Dressage in the Fourth Dimension

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New World Library, Sep 7, 2010 - Pets - 152 pages
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Dressage is often seen as the most formal and controlled of the equine sports, following an ancient, standardized training progression. For philosopher and dressage instructor Dr. Sherry Ackerman, dressage is much more. It — along with riding in general — can be a transformational art and an avenue for reflection, exploration, and self-knowledge through which a rider can experience liberation from the individual, egoistic self. This second, revised edition of Dressage in the Fourth Dimension is a pioneer work in awakening “dressage consciousness.” Drawing on such diverse sources as sacred geometry, ancient Western and Eastern philosophies, and esoteric spirituality, Ackerman seeks to heal humanity’s alienation from nature through riding. She points us toward the liberation from societal conditioning and normative thinking, and, ultimately, from our own egos. Her concept of the fourth dimension requires us to leave the analytic, objective mind behind and enter into the mystery of inspiration. A short, unique, thought-provoking work that has enjoyed a word-of-mouth reputation among horse people for years, Dressage in the Fourth Dimension will challenge riders’ assumptions about their horses and themselves.
 

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Contents

Body
7
Acknowledgments
101
Notes
105
Bibliography
113
Index
121
About the Author
129
Dressage back flappdf
135
Dressage back coverpdf
136
Copyright

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About the author (2010)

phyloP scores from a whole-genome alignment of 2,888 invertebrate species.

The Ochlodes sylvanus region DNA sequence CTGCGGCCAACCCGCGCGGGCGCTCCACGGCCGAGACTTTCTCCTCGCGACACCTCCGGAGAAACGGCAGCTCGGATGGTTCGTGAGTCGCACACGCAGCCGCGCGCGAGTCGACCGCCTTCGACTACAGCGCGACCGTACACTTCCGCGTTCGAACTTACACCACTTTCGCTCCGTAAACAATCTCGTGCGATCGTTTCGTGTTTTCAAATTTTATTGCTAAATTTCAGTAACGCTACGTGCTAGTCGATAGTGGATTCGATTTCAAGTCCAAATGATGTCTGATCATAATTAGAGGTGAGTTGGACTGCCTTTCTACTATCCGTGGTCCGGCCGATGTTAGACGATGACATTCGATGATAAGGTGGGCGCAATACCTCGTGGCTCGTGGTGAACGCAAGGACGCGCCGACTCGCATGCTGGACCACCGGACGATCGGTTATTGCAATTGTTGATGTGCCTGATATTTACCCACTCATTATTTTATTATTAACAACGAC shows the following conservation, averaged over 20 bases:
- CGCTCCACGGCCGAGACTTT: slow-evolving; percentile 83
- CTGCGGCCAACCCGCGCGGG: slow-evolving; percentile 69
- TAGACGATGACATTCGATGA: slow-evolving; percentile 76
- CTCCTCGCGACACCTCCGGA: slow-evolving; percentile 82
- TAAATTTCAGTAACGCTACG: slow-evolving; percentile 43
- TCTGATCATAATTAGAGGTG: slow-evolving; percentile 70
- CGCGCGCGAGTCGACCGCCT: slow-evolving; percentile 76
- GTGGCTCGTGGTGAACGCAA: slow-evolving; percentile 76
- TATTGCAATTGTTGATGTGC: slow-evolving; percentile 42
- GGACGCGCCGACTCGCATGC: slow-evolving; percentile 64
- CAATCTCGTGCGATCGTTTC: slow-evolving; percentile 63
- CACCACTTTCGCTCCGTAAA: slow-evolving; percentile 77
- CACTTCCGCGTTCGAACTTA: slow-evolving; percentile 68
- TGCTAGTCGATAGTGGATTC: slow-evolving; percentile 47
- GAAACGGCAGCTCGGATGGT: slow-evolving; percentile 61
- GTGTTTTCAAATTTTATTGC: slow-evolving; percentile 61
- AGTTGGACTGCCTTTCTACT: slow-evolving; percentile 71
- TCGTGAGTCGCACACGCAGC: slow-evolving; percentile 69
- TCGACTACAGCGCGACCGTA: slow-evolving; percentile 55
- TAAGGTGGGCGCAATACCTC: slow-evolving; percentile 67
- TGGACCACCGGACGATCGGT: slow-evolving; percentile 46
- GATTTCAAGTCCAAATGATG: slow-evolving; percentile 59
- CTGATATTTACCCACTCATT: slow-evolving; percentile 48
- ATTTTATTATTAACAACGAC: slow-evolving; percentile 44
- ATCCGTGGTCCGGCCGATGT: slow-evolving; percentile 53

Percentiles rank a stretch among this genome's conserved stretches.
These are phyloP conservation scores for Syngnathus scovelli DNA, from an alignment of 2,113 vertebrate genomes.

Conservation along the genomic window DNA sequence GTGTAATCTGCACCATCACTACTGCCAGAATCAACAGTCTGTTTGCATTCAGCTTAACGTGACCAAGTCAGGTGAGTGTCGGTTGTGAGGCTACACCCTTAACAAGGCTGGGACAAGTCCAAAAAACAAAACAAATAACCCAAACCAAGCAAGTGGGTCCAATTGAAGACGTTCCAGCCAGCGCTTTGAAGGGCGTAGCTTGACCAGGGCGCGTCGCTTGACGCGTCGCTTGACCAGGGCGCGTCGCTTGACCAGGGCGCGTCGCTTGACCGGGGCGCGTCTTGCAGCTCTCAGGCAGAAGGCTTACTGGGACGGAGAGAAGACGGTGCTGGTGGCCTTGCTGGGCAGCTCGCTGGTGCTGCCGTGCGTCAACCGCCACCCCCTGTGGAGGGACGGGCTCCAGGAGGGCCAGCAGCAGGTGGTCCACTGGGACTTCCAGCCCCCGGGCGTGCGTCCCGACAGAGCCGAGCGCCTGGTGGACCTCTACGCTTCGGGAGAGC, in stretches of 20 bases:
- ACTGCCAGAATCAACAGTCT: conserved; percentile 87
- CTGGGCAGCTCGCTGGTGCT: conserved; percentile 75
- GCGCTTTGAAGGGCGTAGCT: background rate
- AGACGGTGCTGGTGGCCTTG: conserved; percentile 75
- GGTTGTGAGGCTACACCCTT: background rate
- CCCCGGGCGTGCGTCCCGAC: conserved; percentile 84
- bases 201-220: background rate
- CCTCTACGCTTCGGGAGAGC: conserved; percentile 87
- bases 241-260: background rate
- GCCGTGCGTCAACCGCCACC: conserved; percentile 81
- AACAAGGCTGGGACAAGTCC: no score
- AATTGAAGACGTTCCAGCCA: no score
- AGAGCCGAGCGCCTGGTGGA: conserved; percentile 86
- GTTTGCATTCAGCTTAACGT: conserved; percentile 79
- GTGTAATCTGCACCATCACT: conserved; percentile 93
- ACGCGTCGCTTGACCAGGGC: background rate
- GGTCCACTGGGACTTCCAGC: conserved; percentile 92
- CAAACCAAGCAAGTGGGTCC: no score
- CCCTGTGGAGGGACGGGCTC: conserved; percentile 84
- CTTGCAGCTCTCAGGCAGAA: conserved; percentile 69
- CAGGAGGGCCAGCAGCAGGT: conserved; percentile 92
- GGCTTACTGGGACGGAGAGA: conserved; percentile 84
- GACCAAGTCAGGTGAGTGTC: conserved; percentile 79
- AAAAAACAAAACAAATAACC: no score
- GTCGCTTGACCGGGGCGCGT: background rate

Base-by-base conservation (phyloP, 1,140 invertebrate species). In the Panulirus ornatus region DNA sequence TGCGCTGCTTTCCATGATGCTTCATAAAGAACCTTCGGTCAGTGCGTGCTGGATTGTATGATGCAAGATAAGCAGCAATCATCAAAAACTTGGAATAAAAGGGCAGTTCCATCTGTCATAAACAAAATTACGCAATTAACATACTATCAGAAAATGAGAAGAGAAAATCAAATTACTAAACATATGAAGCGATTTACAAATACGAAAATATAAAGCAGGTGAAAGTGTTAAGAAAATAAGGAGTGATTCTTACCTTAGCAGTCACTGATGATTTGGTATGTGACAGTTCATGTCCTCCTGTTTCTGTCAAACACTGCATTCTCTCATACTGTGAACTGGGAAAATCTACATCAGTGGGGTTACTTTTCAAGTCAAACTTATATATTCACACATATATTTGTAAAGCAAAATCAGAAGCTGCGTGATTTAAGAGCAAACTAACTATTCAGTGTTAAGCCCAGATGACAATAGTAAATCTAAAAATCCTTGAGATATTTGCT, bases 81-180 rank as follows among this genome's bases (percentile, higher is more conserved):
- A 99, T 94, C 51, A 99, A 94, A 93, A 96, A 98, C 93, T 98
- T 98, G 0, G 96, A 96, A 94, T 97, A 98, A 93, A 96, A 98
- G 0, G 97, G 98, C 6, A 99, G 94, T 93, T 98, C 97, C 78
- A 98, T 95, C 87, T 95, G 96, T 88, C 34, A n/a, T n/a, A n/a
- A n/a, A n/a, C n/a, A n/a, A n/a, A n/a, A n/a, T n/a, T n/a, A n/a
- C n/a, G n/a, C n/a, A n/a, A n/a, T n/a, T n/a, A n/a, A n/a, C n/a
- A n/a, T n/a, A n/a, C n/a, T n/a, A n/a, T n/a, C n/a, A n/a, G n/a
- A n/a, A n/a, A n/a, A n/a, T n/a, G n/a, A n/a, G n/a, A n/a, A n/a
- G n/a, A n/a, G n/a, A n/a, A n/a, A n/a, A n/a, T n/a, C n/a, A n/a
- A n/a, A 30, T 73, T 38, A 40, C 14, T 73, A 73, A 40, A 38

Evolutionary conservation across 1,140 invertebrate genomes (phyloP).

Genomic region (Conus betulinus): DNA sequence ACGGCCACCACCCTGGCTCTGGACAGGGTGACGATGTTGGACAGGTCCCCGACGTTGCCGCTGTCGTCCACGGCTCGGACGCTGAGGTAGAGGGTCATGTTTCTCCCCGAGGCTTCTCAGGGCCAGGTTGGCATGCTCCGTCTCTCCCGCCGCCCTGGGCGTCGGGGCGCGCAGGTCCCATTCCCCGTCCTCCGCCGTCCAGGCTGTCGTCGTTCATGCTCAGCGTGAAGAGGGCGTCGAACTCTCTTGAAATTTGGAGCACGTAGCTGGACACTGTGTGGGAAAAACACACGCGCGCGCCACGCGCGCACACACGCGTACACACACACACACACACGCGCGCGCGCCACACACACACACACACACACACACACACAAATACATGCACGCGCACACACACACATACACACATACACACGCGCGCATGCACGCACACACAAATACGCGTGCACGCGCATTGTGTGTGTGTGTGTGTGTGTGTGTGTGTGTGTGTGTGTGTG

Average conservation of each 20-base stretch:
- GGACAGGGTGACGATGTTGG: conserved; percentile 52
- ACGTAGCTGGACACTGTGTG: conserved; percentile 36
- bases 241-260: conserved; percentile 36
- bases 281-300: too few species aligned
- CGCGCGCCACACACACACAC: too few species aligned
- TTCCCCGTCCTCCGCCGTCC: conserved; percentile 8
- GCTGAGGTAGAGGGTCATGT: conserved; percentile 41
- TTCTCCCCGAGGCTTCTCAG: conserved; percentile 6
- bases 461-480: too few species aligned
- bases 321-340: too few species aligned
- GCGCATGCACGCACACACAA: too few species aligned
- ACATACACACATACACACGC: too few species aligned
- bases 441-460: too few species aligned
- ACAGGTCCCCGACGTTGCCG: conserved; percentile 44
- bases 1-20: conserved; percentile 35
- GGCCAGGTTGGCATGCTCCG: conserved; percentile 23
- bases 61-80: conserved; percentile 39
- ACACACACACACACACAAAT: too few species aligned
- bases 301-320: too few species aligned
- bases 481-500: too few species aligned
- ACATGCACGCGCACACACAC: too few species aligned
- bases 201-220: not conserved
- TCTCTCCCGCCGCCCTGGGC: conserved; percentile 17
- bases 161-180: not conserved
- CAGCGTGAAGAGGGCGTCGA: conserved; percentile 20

Sherry L. Ackerman, PhD, is a professor of philosophy at the College of the Siskiyous, in Weed, California, as well as an internationally acclaimed dressage clinician. She sees dressage as transformational, as an avenue to reflection, exploration, and self-knowledge through which riders can experience liberation from their narrowly individual, egoistic I-ness. Dr. Ackerman is one of the American dressage industry’s leading proponents of dressage as a philosophical, spiritual, and artistic practice. Dressage in the Fourth Dimension has been a pioneer work in awakening dressage consciousness, a finger pointing at the moon. Now in its second edition, its message is right on time. It requires readers to deconstruct every assumption they have ever held, to ask “Why?” and become okay with not-knowing. Humanity’s alienation from nature can no longer be ignored. The enormity and immediacy of the crisis is evident. Dr. Ackerman’s work during the last few years has been concerned with the theme of liberation. She points readers toward a consideration of humanity’s liberation from societal conditioning, from externally legislated morality and normative thinking, and ultimately, from the egoistic self. She believes that getting beyond one’s own ideas, and discovering the context of one’s own thinking, is liberating. Identifying the differences between what we think that we think, and the conditioned, enculturated patterns of thought handed down to us, opens interesting avenues for growth and transformation. Dr. Ackerman’s concept of the fourth dimension requires readers to leave the analytic, objective mind behind and enter into the mystery of inspiration. Dr. Ackerman lives at the foot of Mount Shasta, in California, and attempts in the silence of the woods to practice what Dressage in the Fourth Dimension teaches. Living quietly with her horses, she seeks transformation. For more information, see www.sherryackerman.com.

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